1. Newbie and buddy should be of the same intellectual level. Neither "smart newbie and dumb buddy" nor "dumb newbie and smart buddy" will work. It is either "dumb and dumb" or "smart and smart", can't be any other way.
  2. "Smart and smart" situation is problematic as you get a competition situation in many cases. Newbie has to prove his worthiness, while buddy has to establish himself as an alpha developer according to his buddy position.
  3. Companies in general ignore social dynamics related to sexes. For example, if newbie is "he" and buddy is "she", in many cases newbie will work harder to prove himself than in case the buddy were "he". The opposite case ("she" newbie and "he" buddy) works much better, as buddy will go extra mile to impress newbie.
So the problem is when you hire a smart "he" developer. You cannot appoint him dumb buddy, as the buddy willl teach newbie how to use coffee machine during the first week boring the poor newbie to death. You can appoint a smart "he" or "she" buddy, but be ready for some friction, which kind of negates the idea of the buddyship.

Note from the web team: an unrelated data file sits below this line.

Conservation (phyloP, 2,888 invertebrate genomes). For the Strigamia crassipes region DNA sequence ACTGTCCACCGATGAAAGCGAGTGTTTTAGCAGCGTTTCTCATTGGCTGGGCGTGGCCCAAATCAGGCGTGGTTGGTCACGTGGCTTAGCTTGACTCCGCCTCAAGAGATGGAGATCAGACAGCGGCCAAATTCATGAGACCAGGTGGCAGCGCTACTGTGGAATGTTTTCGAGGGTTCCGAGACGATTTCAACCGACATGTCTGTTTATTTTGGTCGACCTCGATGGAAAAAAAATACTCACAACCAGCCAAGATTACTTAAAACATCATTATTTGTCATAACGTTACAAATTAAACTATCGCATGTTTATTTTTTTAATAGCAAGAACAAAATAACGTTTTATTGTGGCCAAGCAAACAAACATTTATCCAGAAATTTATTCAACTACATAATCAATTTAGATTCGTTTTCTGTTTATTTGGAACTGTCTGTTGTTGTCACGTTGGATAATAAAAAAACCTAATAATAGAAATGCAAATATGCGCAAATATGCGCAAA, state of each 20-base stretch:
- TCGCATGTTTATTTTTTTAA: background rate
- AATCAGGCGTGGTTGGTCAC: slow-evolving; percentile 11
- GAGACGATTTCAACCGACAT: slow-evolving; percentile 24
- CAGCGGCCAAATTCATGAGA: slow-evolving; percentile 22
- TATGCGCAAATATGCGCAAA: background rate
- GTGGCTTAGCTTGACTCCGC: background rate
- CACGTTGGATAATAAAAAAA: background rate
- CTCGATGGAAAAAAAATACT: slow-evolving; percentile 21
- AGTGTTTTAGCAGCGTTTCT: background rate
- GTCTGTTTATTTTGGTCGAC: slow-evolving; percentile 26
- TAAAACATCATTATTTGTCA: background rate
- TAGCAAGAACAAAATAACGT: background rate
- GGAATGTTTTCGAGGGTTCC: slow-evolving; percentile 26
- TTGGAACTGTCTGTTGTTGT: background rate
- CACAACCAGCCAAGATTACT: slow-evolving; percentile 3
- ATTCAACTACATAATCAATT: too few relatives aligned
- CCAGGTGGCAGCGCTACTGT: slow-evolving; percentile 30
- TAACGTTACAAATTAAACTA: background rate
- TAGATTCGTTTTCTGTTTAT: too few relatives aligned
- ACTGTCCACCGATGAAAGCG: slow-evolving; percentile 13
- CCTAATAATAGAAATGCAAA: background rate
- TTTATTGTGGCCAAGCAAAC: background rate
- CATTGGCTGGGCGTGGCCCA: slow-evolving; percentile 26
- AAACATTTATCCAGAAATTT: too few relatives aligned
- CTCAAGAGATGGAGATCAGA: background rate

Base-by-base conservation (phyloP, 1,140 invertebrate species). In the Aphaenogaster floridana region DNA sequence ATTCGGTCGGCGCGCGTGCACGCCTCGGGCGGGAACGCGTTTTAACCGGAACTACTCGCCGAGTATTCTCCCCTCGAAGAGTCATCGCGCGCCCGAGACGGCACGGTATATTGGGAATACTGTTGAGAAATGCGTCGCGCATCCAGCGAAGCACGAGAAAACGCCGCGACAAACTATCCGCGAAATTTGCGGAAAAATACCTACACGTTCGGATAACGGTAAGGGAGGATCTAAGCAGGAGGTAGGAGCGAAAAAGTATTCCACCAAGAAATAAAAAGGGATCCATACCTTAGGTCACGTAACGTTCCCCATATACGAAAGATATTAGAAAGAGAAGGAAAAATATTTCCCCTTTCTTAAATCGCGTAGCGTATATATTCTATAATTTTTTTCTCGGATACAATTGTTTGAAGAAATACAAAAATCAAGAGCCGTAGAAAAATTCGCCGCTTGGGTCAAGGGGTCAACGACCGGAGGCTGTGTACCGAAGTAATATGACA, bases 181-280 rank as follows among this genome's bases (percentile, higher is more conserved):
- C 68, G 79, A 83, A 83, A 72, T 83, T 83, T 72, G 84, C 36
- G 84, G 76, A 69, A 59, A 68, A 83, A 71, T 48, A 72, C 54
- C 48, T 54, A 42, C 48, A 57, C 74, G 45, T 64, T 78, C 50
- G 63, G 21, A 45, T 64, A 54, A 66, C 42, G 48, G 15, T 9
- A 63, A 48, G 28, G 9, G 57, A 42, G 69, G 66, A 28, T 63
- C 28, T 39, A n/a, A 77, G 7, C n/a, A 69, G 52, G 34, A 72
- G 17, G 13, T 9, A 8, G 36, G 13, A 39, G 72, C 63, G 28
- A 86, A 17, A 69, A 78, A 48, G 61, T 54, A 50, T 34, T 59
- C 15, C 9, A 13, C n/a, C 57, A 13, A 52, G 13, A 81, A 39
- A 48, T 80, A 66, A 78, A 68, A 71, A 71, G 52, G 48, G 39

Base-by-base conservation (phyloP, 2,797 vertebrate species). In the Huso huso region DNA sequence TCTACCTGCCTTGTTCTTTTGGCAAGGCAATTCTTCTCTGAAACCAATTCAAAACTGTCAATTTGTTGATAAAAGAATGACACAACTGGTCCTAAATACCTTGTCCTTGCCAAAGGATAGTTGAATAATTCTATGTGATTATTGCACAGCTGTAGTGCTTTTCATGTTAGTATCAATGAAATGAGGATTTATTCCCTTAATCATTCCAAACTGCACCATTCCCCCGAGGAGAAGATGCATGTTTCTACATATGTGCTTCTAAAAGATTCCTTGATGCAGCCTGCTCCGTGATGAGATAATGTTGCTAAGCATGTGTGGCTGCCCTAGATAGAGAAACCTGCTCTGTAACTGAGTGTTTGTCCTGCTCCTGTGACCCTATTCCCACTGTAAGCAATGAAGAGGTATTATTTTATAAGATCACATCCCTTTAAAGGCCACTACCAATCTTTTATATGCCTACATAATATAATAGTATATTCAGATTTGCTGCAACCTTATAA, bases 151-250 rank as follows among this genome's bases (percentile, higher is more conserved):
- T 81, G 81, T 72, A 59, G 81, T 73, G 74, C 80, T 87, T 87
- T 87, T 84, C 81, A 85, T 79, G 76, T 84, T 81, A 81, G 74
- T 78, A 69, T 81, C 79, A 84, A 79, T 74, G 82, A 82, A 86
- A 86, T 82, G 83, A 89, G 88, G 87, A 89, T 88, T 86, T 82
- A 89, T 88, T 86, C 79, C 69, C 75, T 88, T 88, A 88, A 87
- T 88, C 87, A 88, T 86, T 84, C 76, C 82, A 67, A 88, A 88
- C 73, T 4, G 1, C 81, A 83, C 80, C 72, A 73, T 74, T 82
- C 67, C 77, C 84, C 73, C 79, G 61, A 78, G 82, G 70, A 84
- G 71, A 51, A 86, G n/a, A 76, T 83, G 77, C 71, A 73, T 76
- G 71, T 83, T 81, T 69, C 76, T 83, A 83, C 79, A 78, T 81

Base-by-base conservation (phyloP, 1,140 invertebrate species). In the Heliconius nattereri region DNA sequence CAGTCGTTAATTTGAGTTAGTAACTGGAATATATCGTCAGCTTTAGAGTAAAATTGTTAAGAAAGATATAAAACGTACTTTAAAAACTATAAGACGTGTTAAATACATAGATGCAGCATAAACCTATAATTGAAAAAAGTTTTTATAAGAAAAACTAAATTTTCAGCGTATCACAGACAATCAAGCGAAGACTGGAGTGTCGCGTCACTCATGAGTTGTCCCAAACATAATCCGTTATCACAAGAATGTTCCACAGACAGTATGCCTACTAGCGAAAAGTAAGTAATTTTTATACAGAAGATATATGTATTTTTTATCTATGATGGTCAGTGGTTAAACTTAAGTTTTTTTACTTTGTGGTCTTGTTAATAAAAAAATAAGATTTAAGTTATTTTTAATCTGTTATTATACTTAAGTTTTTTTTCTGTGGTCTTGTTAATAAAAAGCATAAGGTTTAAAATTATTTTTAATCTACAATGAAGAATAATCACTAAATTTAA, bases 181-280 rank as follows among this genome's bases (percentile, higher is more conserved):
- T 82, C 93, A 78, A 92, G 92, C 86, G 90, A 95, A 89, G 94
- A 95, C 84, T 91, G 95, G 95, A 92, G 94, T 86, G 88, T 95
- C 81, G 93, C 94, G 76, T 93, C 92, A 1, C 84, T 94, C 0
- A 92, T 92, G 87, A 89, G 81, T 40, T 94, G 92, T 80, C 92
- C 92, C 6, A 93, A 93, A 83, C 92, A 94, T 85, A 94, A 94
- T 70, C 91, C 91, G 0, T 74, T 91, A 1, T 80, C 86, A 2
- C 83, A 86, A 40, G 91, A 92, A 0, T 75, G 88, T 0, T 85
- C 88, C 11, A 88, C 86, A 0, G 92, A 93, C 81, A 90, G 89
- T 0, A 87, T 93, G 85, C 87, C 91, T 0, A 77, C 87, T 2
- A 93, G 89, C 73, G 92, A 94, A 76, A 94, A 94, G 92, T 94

Obviously a manly guy like me finds himself in "smart smart" situation. My buddy proved that he is a smart guy by brilliantly playing his part. He came to me after I have been a week at the job and said:
"Hi. I am your buddy. If you have questions you can ask me."
He never come to me again, but was ready to answer my questions.
This is the way!!!
He showed me the real, hard day-to-day work:
Trotzky punishing two sisters
Not some pansy "eeha, we are having such a great time here. we are such a nive people!" This is the way. Respect your newbies. Throw them into a deep water and let them swim. If they will have a question they will come. Not everyone will survive, but those who do will become your true comprades.
Not like comprade Trotzky.